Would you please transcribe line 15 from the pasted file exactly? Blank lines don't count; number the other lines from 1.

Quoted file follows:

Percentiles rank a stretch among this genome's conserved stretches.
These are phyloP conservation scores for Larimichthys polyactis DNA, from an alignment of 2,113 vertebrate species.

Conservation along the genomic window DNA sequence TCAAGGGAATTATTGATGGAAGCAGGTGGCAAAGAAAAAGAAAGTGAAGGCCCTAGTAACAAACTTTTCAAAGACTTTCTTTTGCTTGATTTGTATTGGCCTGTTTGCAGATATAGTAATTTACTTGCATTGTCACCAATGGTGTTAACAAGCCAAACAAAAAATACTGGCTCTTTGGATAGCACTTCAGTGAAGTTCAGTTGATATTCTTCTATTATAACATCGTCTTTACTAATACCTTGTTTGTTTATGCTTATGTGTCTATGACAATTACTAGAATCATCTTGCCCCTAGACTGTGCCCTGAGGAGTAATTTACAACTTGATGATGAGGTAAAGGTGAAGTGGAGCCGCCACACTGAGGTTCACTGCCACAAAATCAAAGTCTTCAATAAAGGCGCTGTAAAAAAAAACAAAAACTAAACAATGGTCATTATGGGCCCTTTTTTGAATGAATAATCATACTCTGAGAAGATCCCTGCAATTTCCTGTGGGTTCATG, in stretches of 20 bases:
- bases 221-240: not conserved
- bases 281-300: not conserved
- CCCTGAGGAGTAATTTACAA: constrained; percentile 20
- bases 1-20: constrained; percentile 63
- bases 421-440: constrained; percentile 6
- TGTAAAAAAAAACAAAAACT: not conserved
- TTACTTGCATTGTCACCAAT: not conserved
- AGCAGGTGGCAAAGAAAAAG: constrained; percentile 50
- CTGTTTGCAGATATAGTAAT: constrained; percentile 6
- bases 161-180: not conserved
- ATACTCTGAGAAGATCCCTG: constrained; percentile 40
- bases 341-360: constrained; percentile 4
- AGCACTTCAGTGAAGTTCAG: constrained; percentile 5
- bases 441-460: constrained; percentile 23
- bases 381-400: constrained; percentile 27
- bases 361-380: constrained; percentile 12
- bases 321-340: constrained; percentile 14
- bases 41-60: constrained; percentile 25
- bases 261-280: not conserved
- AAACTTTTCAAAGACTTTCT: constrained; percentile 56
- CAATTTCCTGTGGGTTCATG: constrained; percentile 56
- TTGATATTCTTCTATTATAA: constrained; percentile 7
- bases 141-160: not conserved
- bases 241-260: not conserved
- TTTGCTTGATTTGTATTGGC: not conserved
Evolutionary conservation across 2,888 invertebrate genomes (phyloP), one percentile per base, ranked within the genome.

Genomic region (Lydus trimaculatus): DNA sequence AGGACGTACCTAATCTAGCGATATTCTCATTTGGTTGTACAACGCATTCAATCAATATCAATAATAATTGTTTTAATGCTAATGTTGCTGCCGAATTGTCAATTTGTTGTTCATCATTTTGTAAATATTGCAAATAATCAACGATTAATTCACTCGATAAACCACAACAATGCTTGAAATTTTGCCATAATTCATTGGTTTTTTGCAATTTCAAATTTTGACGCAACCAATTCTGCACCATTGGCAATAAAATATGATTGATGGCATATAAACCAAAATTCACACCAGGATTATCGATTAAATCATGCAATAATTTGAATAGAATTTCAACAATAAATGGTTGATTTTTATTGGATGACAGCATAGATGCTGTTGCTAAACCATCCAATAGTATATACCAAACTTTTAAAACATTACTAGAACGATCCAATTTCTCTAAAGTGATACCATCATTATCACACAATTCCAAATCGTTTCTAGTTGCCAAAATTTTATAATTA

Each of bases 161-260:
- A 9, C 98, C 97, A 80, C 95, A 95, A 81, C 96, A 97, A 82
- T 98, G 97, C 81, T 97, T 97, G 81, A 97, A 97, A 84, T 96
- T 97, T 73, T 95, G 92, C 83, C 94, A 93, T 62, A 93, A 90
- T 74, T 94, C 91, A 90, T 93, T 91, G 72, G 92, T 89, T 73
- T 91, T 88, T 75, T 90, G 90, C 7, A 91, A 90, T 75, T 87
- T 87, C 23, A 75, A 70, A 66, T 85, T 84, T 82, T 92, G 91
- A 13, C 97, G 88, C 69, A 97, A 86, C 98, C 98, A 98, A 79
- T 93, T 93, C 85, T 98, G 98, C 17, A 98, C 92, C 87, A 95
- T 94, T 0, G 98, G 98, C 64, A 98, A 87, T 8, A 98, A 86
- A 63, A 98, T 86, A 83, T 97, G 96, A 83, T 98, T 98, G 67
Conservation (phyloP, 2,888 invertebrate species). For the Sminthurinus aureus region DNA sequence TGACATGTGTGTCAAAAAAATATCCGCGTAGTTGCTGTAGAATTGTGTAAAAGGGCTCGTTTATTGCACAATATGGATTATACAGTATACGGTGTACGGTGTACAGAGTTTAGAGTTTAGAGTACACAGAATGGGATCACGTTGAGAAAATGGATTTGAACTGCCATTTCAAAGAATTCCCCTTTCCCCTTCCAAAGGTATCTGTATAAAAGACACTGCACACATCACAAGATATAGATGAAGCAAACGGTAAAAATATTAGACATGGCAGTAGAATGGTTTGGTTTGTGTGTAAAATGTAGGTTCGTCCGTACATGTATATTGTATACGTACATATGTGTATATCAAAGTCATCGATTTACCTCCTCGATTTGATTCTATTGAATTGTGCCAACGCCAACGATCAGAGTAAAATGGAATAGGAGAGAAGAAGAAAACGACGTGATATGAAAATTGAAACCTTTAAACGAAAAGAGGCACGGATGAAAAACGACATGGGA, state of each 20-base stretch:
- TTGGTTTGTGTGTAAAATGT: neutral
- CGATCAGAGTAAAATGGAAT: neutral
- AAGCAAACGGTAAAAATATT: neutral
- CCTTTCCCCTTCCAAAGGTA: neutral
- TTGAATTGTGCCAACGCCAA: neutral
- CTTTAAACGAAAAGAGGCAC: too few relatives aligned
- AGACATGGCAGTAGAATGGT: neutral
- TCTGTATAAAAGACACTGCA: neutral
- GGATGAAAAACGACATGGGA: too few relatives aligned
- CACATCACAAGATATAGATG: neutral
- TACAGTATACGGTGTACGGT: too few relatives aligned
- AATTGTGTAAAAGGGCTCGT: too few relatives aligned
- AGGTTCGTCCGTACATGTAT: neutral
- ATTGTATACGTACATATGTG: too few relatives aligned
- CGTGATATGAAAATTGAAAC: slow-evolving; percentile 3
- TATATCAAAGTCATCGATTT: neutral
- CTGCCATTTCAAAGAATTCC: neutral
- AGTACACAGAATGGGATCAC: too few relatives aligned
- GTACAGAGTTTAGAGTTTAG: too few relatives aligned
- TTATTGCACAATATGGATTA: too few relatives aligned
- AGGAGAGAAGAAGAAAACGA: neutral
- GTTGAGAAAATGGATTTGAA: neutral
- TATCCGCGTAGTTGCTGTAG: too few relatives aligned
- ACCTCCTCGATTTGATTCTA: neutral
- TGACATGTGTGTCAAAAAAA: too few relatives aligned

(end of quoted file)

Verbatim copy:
- bases 341-360: constrained; percentile 4